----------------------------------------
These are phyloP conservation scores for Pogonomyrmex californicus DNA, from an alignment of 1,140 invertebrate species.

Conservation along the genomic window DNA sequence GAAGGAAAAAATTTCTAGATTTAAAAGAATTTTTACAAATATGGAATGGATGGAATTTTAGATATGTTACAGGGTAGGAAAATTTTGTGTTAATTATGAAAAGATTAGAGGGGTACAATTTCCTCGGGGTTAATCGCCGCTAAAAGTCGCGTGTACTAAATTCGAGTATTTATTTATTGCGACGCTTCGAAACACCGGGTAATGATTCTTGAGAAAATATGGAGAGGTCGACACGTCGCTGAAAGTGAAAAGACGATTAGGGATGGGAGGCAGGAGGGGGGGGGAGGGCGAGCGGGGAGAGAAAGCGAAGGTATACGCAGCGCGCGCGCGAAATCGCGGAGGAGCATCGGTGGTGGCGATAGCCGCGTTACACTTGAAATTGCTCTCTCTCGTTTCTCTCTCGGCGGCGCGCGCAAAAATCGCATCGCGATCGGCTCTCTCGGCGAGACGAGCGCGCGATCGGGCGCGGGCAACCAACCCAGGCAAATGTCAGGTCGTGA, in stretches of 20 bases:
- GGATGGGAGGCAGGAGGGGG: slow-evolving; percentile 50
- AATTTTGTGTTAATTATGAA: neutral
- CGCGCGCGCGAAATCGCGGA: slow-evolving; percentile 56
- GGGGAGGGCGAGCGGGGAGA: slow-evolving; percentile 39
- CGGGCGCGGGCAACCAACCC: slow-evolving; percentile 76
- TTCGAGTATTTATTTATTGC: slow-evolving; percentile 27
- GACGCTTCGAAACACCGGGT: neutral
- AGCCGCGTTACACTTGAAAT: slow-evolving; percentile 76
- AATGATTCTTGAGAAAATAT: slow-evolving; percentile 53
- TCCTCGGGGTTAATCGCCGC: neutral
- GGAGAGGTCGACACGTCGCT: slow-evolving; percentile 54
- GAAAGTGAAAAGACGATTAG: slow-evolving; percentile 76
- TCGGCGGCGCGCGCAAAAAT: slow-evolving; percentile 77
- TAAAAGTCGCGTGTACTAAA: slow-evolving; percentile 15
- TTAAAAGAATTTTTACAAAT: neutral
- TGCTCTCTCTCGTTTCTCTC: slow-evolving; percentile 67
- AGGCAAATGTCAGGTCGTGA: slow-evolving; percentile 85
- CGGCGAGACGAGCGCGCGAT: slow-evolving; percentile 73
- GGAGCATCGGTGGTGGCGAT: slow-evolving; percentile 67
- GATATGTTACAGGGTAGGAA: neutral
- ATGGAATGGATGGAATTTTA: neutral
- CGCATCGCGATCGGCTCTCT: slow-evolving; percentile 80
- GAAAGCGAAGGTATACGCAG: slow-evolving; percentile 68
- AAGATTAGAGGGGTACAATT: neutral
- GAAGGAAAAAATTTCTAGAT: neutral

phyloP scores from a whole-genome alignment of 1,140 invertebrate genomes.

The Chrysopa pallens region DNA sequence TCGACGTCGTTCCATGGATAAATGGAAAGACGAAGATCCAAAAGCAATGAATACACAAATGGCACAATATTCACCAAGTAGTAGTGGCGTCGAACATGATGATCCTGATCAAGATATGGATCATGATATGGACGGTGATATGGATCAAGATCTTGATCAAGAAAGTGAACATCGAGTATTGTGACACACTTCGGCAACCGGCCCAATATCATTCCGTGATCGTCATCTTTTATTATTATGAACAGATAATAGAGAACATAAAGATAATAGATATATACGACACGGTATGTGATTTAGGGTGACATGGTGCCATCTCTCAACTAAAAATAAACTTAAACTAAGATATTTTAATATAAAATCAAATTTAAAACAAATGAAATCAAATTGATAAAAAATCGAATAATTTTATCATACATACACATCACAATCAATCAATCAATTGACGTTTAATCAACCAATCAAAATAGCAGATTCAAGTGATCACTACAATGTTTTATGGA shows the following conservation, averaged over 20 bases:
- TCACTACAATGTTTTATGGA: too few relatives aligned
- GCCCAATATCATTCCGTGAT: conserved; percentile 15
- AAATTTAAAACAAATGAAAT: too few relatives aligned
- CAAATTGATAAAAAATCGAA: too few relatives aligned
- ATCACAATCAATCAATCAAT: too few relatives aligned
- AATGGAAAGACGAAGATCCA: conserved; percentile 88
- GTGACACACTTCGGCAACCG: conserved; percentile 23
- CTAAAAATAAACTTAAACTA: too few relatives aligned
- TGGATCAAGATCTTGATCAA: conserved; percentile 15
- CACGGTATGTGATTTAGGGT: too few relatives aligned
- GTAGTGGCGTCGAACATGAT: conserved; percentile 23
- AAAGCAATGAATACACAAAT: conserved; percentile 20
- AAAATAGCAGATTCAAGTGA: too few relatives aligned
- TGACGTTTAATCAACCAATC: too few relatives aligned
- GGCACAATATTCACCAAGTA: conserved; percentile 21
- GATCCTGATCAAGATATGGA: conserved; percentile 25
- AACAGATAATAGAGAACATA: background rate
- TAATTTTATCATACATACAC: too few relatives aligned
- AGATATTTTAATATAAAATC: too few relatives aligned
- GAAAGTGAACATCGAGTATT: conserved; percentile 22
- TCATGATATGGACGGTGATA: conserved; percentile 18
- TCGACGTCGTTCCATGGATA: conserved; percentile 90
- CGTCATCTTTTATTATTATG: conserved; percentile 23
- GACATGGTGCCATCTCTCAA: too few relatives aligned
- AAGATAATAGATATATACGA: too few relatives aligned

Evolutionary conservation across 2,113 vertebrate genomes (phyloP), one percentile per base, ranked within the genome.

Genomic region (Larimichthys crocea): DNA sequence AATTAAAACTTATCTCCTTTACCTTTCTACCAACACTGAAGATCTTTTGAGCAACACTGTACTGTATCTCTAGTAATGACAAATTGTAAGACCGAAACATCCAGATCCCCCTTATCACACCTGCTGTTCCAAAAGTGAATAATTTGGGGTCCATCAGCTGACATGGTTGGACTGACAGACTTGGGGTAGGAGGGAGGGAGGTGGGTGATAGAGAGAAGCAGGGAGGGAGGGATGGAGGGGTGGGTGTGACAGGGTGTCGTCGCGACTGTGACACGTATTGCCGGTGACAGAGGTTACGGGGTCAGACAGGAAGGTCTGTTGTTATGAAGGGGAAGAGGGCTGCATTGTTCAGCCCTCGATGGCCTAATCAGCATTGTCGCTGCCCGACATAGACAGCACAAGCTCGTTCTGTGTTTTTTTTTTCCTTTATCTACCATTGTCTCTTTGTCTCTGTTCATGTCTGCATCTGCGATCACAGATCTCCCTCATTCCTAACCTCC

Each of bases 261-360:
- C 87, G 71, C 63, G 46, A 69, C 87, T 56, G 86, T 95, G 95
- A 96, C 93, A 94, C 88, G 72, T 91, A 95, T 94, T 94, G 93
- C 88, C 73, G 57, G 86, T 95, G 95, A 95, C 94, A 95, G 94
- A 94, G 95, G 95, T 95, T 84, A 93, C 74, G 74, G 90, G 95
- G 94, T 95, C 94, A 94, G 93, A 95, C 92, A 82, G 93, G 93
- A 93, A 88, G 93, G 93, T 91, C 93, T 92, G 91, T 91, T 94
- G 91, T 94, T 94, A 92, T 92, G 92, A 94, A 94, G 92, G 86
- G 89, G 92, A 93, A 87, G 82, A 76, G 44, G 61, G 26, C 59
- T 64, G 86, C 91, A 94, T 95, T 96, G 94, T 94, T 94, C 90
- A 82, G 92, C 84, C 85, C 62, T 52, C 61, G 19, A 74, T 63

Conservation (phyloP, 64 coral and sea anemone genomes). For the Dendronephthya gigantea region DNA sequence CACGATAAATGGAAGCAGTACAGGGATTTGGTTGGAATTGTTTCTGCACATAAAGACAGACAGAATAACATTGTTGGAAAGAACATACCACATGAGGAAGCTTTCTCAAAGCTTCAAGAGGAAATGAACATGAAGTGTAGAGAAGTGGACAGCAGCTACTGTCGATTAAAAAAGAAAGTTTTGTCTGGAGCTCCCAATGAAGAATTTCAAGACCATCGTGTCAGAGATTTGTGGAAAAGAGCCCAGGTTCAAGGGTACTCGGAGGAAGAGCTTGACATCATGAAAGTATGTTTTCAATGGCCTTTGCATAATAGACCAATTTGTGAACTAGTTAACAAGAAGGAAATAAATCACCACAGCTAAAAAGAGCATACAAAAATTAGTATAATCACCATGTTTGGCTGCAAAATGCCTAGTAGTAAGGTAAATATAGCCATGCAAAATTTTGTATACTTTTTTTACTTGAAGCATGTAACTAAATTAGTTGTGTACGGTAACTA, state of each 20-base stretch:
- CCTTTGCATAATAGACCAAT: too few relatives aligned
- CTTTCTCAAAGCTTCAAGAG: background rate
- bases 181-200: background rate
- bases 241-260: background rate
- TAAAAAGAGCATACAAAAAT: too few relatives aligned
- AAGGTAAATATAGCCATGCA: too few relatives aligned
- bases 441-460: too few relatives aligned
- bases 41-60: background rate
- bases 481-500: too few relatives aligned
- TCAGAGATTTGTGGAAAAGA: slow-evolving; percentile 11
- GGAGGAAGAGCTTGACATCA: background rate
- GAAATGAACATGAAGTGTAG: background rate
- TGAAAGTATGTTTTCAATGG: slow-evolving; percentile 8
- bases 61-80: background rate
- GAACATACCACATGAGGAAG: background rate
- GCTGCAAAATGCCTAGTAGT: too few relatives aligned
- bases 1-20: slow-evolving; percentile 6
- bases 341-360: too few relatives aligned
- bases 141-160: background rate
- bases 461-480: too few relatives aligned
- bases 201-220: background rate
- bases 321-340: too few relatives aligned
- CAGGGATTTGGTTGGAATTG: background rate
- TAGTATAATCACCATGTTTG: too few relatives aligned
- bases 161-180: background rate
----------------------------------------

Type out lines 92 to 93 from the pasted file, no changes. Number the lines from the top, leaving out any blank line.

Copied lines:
- TAGTATAATCACCATGTTTG: too few relatives aligned
- bases 161-180: background rate